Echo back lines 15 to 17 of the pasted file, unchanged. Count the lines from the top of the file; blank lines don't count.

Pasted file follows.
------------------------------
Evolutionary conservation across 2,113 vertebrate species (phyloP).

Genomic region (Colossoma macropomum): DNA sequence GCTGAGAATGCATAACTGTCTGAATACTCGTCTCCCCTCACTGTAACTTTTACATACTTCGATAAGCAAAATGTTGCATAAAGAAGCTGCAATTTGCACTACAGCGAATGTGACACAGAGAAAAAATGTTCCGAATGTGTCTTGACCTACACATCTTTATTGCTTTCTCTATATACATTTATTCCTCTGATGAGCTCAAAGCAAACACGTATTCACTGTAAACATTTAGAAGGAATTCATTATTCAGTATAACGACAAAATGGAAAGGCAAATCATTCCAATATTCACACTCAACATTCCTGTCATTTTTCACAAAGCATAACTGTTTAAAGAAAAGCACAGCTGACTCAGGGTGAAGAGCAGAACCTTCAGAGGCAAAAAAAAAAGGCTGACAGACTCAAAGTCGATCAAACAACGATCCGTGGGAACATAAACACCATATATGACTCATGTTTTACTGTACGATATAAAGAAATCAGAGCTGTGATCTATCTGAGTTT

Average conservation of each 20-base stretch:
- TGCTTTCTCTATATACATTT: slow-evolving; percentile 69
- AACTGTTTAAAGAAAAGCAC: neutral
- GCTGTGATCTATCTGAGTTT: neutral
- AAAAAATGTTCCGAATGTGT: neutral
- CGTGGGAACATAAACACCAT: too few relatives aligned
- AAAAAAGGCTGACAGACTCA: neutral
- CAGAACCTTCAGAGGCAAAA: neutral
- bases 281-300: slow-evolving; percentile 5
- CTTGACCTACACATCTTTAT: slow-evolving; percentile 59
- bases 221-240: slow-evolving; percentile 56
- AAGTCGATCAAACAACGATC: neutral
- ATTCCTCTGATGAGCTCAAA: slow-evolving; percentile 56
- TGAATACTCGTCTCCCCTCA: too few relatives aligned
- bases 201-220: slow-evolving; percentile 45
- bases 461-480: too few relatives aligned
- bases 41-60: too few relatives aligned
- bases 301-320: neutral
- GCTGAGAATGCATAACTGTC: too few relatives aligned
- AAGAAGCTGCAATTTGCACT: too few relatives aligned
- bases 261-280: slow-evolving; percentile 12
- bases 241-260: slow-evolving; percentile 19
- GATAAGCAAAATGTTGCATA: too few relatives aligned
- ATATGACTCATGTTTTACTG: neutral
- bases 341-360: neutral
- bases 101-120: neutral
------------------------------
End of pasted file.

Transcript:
- ATTCCTCTGATGAGCTCAAA: slow-evolving; percentile 56
- TGAATACTCGTCTCCCCTCA: too few relatives aligned
- bases 201-220: slow-evolving; percentile 45